So CBS sued Peters, and rather than, “hey bud. Sorry about that. My bad,” Peters countersued CBS trying to alledge that among other things, they didn’t own the copyright to Vulcan ears. This lawsuit by the way, was also paid for using funds from the original crowdsourcing. Fans who had paid for a new Star Trek film, were instead paying for a new studio, Peters wages (some $30-40k per annum if I recall, but don’t quote me), and the frivilous lawsuit he winged at CBS to divert attention from the fact that he’d broken the law.*
- – Allegedly, of course, each man being innocent till proven guilty, and this apparent evidence of Peters breaking the law isn’t proof that he broke the law or that he is a lawbreaker until of course a court of law decides that he broke the law and is a lawbreaker. I’m just saying it looks like he broke the law and is a lawbreaker.
Cue an effective media campaign launched by Peters & Co. CBS was “picking on” the fans. They “were jealous” that Axanar was looking better than Justin Lin’s Fast Stars & Furious Treks (which in fairness, looks to have all the charm of a hypocritical Simon Pegg moaning about comic book films and sequels propping up Hollywood). CBS were only suing Axanar because the fundraising had been so successful. They wanted the million dollars that had been raised. The CBS network is worth about $30 billion, but sure, they wanted the $1m Peters had raised.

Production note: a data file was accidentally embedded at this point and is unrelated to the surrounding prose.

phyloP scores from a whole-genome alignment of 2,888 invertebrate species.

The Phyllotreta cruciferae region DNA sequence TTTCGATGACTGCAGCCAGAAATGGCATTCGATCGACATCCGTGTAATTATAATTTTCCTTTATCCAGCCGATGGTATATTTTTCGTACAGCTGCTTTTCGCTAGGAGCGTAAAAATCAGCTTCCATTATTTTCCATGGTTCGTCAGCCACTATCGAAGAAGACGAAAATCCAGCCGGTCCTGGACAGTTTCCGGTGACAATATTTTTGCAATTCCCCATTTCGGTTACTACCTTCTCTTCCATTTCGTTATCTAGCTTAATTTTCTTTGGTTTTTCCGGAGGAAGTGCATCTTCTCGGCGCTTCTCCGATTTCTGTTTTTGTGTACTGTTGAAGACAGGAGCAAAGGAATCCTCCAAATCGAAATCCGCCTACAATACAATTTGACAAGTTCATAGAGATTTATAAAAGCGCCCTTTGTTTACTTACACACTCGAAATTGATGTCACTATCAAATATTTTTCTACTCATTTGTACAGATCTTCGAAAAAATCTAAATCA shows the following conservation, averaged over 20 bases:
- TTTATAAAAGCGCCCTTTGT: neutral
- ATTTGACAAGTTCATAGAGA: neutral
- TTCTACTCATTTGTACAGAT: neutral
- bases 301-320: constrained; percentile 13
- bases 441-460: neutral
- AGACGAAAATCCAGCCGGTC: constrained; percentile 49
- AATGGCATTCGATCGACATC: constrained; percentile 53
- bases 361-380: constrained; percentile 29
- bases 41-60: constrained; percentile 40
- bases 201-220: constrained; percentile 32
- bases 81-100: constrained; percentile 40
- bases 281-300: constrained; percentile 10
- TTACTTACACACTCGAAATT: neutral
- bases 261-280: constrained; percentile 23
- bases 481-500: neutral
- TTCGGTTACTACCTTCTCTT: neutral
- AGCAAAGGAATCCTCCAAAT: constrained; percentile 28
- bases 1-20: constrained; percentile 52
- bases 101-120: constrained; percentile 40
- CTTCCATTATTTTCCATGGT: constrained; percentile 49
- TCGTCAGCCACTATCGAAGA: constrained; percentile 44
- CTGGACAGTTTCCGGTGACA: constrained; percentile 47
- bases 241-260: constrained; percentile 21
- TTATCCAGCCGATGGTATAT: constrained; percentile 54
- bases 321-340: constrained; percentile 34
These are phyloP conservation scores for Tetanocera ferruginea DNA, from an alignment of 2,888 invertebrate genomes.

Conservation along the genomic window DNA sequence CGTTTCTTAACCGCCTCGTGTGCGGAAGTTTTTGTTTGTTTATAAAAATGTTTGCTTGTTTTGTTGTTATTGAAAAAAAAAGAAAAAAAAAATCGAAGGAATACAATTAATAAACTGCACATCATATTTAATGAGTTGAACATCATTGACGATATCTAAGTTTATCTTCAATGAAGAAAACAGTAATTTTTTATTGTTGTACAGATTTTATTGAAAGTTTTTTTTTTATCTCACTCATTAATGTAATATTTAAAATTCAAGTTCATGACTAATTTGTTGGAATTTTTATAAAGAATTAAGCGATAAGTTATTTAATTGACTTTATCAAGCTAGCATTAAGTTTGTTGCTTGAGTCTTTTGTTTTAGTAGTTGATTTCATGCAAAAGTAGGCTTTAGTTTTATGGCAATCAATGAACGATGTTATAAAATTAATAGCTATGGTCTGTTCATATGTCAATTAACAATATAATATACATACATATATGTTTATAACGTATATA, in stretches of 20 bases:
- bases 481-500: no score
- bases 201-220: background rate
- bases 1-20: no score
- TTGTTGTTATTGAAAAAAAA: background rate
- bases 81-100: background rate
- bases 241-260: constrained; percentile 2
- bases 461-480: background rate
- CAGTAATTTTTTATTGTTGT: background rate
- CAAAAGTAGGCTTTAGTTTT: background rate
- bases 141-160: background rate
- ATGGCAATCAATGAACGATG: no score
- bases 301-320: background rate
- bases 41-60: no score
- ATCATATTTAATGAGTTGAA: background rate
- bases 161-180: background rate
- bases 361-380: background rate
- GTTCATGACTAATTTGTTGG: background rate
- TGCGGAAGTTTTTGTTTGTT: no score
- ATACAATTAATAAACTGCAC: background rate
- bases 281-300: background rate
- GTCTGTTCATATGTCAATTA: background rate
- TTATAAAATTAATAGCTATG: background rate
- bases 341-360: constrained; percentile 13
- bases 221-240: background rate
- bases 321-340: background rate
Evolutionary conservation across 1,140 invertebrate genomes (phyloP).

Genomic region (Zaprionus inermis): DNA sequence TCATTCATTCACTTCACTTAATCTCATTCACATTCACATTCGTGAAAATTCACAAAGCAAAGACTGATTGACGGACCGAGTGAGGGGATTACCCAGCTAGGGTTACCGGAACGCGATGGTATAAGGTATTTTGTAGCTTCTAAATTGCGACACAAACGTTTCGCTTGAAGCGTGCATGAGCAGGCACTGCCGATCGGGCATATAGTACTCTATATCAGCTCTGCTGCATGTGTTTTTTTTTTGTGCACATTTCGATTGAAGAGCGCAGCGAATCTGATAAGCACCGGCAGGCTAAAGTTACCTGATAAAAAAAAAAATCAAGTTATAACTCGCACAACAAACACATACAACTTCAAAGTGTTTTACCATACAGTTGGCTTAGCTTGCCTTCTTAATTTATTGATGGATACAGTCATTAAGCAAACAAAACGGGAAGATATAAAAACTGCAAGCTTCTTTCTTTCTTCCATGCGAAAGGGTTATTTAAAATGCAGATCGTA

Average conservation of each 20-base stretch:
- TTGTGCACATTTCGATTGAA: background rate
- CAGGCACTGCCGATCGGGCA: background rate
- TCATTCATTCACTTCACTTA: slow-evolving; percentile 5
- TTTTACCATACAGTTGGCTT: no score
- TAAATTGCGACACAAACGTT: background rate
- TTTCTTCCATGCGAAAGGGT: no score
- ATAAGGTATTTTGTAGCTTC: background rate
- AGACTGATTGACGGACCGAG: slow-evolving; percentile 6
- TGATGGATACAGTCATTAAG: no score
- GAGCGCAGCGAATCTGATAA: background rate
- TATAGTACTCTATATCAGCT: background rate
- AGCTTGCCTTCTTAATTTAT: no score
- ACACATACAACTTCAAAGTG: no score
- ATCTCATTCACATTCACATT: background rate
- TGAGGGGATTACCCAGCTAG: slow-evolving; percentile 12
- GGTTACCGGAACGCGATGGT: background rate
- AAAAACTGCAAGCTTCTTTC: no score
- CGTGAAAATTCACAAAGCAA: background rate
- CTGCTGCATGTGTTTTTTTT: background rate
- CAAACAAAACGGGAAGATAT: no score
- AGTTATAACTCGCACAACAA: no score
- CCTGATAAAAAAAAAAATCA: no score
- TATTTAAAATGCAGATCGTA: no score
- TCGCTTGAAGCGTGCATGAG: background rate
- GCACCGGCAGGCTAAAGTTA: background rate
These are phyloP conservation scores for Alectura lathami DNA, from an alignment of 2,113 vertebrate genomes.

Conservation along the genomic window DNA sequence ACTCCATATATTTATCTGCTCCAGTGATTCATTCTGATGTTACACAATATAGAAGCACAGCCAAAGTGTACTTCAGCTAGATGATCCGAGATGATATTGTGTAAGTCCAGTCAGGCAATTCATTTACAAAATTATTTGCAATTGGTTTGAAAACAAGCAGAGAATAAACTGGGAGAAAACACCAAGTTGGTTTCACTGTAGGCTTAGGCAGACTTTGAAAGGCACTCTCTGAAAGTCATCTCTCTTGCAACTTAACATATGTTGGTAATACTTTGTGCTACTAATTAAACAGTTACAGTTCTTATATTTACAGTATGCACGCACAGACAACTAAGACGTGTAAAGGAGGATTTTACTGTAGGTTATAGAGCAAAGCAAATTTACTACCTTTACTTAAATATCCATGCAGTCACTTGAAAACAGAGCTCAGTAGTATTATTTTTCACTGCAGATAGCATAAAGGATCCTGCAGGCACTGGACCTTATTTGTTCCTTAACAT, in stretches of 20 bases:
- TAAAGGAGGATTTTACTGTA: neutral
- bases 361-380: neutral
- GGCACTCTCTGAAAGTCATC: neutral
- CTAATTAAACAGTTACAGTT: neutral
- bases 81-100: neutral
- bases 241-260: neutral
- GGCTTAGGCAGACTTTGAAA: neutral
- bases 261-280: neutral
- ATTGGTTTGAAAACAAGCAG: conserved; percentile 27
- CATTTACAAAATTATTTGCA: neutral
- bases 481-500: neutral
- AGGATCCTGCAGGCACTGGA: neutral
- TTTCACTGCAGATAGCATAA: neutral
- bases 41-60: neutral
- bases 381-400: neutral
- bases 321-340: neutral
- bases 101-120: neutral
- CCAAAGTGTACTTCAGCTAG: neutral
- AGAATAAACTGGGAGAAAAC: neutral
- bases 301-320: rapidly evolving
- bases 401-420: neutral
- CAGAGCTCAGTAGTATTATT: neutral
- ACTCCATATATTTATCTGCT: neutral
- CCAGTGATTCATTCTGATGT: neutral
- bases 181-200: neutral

You can pick whichever side of this you choose. You can criticise CBS for not supporting fan films. You can call Peters a dishonest money-grubbing git. You can pledge never to watch another Star Trek feature again (no one will ever believe you because you’re lying, but you can pledge nonetheless), you can ignore the whole thing because Star Trek will go on as it always has, and you’ve never really felt like you were in need of extra hammy acting, ropey special effects, or surprisingly impractical clothing beyond that you already get onscreen.
But it remains a fact that CBS never felt the need to lay down the law until Alec Peters and his friends decided to profiteer off fans desire to see ever more of a beloved franchise. So fine. I retract the headline. CBS is the one killing fan films.
But it was Alec Peters that inspired them to do it.
Nb – 29/06/2016 14:00 – This article originally stated that monies from the crowdsourced fund were being used to fund Axanar‘s legal case. Thanks to readers who pointed out this error below. Axanar’s legal team agreed to work on a pro bono basis, and I’m happy to acknowledge that here.